Written by Stephen Agwaibor
In the keynote address on the second day of the Nigerian Fintech Week, the message was clear: despite challenges, failure is a “learning opportunity” in the fintech sector. The keynote speaker, ‘Deremi Atanda, MD of Remita, emphasised the importance of failing fast and viewing it as an opportunity for rapid learning and innovation. He highlighted the need to embrace experimentation, foster a risk-tolerant culture, and reframe failure as a chance to learn.
Atanda reinforced his point, stating, “Today’s big names leveraged their failures. Remita, once a failed project, now processes over $50 billion and millions of transactions, thanks to our tier-one licence from a failed project in 2005, our bid for the pension project.” He emphasised the capacity to innovate despite setbacks, urging fintech companies to accept their failures, learn from them, listen to feedback, assess market conditions, and build resilience.
Reimagining AI for the future of payments
In another session, Premier Oiwoh, MD and CEO of the Nigeria Inter-Bank Settlement System (NIBSS), discussed the future of payments with AI. Nigeria’s progress in areas like mobile penetration (around 89%) and a 64% financial inclusion rate has led to growth in e-commerce, with a forecast of digital payments reaching $24 billion by 2027. To make payments seamless and enhance open banking inclusivity, Oiwoh stressed that AI will play a pivotal role.
Aiwoh outlined AI’s applications in payments, including improving security and fraud protection, AML features, providing credit and virtual loans, algorithmic trading, process automation, and personalised customer experiences with humanoid cast services. However, challenges in AI adoption exist, such as the desire for real human interactions, risks of malicious actors exploiting AI systems, and data quality concerns.
To solve these challenges, Oiwoh noted, requires multi-factor authentication, improved regulations, continuous AI training, and efficient data warehousing. Aiwoh emphasised that data should complement AI, not compete with it.
The fireside session, led by Tiwa Osazuwa of AELEX, discussed AI regulatory frameworks in Nigeria. While some guardrails like the Nigeria Data Protection Act (NDPA) exist, there is a need for more comprehensive regulation regarding intellectual property, data protection, automation, and ethical issues related to the use of AI. The panel highlighted the immense potential of AI but stressed the importance of oversight to prevent misuse. Another takeaway point from this discussion was that it’s still early days, with a call to action for African tech enthusiasts foraying into the AI to not just dwell on the downstream but aim higher as there’s still opportunity for Africa to position itself as a leader in this fast-growing niche.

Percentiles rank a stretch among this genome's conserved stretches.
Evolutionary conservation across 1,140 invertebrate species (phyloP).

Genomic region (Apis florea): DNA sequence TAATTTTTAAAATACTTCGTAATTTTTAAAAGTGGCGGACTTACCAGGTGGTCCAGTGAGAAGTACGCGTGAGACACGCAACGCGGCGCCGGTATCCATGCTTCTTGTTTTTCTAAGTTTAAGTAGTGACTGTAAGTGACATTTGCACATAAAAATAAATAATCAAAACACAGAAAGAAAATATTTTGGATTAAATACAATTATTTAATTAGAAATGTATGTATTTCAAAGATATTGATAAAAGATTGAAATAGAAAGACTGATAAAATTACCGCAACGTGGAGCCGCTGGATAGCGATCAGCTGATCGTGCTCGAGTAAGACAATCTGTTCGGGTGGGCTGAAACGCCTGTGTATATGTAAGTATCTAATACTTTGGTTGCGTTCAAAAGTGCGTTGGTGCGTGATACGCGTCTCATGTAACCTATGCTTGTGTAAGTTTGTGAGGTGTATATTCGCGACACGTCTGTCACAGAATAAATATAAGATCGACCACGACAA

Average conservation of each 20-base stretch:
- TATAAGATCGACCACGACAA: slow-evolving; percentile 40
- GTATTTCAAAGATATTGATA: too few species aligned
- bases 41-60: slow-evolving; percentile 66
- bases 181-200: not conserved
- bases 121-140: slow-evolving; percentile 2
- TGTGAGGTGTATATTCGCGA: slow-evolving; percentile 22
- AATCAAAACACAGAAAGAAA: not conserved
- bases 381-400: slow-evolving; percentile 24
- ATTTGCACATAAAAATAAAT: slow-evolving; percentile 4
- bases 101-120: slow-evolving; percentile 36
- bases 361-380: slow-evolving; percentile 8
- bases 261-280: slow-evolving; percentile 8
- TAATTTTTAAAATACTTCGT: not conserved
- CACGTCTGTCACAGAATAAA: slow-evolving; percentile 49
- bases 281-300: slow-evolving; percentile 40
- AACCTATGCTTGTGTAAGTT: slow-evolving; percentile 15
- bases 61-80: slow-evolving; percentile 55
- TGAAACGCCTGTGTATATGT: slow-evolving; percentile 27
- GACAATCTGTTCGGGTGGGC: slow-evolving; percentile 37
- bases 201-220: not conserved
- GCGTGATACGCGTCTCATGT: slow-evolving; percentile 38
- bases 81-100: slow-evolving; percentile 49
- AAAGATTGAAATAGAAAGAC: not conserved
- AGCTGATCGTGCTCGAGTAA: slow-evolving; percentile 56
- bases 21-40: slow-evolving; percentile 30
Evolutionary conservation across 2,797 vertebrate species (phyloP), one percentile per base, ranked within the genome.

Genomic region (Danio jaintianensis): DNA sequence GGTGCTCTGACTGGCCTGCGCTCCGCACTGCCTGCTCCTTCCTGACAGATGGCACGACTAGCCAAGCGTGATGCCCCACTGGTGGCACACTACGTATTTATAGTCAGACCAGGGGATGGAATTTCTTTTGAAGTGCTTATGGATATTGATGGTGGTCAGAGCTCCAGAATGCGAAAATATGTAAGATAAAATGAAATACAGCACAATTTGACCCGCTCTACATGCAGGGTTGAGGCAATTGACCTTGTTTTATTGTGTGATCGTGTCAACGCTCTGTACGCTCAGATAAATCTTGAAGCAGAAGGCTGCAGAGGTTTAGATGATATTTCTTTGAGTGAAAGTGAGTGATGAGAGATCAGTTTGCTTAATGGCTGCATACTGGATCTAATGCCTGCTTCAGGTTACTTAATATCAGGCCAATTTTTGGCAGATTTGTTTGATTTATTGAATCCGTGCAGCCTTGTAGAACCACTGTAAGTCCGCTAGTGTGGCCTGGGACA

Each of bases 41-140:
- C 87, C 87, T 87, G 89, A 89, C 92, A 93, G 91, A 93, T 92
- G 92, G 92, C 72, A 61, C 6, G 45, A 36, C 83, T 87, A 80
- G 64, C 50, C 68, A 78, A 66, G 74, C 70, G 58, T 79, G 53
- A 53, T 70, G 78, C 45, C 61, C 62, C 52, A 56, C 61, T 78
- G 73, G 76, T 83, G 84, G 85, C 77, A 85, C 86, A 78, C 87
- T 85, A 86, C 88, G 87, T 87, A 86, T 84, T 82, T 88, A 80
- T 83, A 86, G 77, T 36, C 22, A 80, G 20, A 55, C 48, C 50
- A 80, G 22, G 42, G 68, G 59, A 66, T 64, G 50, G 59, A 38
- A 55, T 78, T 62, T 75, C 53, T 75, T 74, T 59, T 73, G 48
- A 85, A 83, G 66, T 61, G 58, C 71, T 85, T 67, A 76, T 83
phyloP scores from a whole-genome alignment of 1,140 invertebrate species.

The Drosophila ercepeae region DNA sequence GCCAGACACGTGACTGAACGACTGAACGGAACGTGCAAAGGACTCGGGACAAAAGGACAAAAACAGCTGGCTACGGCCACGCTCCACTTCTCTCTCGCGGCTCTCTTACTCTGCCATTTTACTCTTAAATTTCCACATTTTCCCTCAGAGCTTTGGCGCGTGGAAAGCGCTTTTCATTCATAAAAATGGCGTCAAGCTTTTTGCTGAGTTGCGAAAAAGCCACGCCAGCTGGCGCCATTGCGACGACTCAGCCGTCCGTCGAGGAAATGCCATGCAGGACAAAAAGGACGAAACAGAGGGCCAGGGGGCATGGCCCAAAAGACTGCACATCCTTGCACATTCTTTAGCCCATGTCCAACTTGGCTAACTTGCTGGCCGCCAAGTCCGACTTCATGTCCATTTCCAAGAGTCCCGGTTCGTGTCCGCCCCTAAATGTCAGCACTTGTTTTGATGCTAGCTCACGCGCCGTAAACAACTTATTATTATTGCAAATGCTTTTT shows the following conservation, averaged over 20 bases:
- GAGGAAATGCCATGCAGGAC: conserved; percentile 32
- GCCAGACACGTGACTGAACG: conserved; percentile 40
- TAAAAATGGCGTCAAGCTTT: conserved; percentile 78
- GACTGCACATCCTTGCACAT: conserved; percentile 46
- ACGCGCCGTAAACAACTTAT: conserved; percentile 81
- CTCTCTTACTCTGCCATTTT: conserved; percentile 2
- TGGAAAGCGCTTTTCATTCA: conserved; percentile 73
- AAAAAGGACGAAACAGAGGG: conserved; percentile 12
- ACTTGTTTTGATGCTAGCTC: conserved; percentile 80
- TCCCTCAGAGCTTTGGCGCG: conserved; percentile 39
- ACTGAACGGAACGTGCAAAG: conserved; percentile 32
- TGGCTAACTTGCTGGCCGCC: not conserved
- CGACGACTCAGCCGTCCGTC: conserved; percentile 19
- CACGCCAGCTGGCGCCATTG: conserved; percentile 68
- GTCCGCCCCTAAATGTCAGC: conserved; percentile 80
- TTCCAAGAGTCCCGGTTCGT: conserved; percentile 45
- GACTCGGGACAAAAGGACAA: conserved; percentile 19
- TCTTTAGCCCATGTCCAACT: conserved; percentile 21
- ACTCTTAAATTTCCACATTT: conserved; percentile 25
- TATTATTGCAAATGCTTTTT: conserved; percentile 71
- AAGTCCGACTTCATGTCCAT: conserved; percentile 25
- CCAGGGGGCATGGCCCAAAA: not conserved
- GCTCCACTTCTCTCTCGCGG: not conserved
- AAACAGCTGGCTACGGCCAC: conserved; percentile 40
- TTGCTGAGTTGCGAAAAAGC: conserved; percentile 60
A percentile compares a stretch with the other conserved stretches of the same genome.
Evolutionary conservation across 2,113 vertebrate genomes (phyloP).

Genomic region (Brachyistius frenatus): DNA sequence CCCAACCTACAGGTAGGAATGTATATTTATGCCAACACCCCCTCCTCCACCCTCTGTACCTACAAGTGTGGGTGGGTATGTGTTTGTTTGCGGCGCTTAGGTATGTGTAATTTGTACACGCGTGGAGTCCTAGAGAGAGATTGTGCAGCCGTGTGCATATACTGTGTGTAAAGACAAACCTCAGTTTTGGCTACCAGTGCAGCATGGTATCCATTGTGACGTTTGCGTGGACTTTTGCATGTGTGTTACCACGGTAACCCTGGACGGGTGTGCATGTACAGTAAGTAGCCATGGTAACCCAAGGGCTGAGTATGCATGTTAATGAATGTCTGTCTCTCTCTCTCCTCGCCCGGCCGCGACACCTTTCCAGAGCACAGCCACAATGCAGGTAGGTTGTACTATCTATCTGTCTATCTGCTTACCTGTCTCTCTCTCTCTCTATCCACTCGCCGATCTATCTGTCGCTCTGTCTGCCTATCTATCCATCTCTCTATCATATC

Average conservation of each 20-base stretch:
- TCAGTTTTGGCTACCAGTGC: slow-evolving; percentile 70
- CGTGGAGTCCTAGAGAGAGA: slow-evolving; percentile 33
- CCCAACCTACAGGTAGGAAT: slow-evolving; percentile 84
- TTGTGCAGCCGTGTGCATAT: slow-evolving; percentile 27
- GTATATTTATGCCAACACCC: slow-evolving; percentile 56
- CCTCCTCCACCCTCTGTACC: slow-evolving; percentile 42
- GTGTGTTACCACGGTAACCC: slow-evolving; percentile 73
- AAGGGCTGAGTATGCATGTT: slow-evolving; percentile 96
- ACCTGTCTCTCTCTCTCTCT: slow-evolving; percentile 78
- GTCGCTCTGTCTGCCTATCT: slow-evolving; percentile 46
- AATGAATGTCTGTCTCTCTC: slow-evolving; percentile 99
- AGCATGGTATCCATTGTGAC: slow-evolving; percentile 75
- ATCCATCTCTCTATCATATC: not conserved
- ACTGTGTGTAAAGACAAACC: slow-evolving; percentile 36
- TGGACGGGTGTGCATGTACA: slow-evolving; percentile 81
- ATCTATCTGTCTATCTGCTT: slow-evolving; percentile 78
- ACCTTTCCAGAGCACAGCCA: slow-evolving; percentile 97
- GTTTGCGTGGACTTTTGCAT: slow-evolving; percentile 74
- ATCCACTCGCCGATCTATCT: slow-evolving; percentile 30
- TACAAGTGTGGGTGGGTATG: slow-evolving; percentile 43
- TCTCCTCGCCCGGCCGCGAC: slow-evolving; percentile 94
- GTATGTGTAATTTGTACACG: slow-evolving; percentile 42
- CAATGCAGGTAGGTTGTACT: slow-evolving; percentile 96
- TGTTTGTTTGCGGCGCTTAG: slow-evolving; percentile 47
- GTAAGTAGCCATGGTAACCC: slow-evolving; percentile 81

Other matters relating to generative AI and presentations highlighting AI’s role in the creative economy—such as the creation of music—were on display, providing a glimpse into the endless possibilities available with AI that extend beyond fintech.
In a session on economic inclusion and fintech’s role in bridging the gap, led by Funsho Oyelohunnu, CEO of Horizonpay, embedded finance was highlighted as one way to integrate financial services into non-financial sectors, fostering economic inclusion. By embedding features like payments, lending, rent, insurance, and savings for underserved populations, more people can access services previously out of reach. They noted that trust issues in traditional banking still contribute to a high unbanked population despite mobile phone ownership of 81% of adults population.
Fintech platforms were tasked with education and awareness creation, developing diverse products for marginalised groups, and instituting aggregator structures in remote areas. Partnerships with regulators to onboard unbanked individuals and trust-building through safety nets to reduce charges for low-income earners were recommended.
The conference also touched on fintech’s future roadmap, featuring input from consulting firms like McKinsey, Deloitte, KPMG, and EY in a fireside session led by Jameelah Sharrief-Ayedun, CEO of CreditRegistry.
The state of VC funding on the continent was discussed, with a forecast of reduced funding in the near to medium term due to economic challenges, policy flexibility, the Silicon Valley Bank’s crash, and its impact on the fintech ecosystem, all of which, they revealed, contributed to a 49% dip in funding year on year.
Despite these challenges, the panel expressed optimism, noting that pockets of fresh investment signal a positive long-term outlook, hinging on efficiency, lean practices, and policy nudges to regulators to attract foreign direct inflows to Nigeria and the broader African continent.